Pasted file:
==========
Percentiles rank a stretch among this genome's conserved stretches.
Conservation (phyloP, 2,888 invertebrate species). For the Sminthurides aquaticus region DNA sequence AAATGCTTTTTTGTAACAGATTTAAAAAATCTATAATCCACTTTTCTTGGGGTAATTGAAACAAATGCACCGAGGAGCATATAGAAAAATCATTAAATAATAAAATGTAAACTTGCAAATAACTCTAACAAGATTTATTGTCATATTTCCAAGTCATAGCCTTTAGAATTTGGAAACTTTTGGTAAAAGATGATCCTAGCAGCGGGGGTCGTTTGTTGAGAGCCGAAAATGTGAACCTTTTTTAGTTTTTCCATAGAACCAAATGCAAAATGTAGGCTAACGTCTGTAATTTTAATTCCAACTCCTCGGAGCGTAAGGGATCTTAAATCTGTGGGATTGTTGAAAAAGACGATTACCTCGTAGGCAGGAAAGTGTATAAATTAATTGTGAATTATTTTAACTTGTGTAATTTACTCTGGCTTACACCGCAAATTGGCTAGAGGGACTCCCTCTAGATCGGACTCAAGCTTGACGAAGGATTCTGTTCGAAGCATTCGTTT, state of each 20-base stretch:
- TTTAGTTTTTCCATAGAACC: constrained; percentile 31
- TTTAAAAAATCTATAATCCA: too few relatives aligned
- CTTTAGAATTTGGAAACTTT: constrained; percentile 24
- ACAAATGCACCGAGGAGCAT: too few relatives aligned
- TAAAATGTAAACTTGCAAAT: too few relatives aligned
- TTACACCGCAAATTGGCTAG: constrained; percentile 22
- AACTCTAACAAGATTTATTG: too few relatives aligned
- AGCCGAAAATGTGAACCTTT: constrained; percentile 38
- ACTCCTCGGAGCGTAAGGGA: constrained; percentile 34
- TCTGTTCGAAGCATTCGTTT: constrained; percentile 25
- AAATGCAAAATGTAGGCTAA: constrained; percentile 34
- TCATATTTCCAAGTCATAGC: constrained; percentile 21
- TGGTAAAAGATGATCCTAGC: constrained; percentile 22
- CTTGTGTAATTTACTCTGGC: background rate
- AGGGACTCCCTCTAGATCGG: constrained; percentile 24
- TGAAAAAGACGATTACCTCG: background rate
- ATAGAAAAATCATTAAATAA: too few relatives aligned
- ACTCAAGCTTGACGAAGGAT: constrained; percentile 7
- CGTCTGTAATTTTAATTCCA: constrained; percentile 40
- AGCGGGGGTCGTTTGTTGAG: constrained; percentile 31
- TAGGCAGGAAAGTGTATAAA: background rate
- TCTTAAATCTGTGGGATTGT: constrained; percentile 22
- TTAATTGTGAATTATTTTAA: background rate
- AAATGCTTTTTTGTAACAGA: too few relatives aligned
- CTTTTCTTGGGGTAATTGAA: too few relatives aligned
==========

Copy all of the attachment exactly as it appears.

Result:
Percentiles rank a stretch among this genome's conserved stretches.
Conservation (phyloP, 2,888 invertebrate species). For the Sminthurides aquaticus region DNA sequence AAATGCTTTTTTGTAACAGATTTAAAAAATCTATAATCCACTTTTCTTGGGGTAATTGAAACAAATGCACCGAGGAGCATATAGAAAAATCATTAAATAATAAAATGTAAACTTGCAAATAACTCTAACAAGATTTATTGTCATATTTCCAAGTCATAGCCTTTAGAATTTGGAAACTTTTGGTAAAAGATGATCCTAGCAGCGGGGGTCGTTTGTTGAGAGCCGAAAATGTGAACCTTTTTTAGTTTTTCCATAGAACCAAATGCAAAATGTAGGCTAACGTCTGTAATTTTAATTCCAACTCCTCGGAGCGTAAGGGATCTTAAATCTGTGGGATTGTTGAAAAAGACGATTACCTCGTAGGCAGGAAAGTGTATAAATTAATTGTGAATTATTTTAACTTGTGTAATTTACTCTGGCTTACACCGCAAATTGGCTAGAGGGACTCCCTCTAGATCGGACTCAAGCTTGACGAAGGATTCTGTTCGAAGCATTCGTTT, state of each 20-base stretch:
- TTTAGTTTTTCCATAGAACC: constrained; percentile 31
- TTTAAAAAATCTATAATCCA: too few relatives aligned
- CTTTAGAATTTGGAAACTTT: constrained; percentile 24
- ACAAATGCACCGAGGAGCAT: too few relatives aligned
- TAAAATGTAAACTTGCAAAT: too few relatives aligned
- TTACACCGCAAATTGGCTAG: constrained; percentile 22
- AACTCTAACAAGATTTATTG: too few relatives aligned
- AGCCGAAAATGTGAACCTTT: constrained; percentile 38
- ACTCCTCGGAGCGTAAGGGA: constrained; percentile 34
- TCTGTTCGAAGCATTCGTTT: constrained; percentile 25
- AAATGCAAAATGTAGGCTAA: constrained; percentile 34
- TCATATTTCCAAGTCATAGC: constrained; percentile 21
- TGGTAAAAGATGATCCTAGC: constrained; percentile 22
- CTTGTGTAATTTACTCTGGC: background rate
- AGGGACTCCCTCTAGATCGG: constrained; percentile 24
- TGAAAAAGACGATTACCTCG: background rate
- ATAGAAAAATCATTAAATAA: too few relatives aligned
- ACTCAAGCTTGACGAAGGAT: constrained; percentile 7
- CGTCTGTAATTTTAATTCCA: constrained; percentile 40
- AGCGGGGGTCGTTTGTTGAG: constrained; percentile 31
- TAGGCAGGAAAGTGTATAAA: background rate
- TCTTAAATCTGTGGGATTGT: constrained; percentile 22
- TTAATTGTGAATTATTTTAA: background rate
- AAATGCTTTTTTGTAACAGA: too few relatives aligned
- CTTTTCTTGGGGTAATTGAA: too few relatives aligned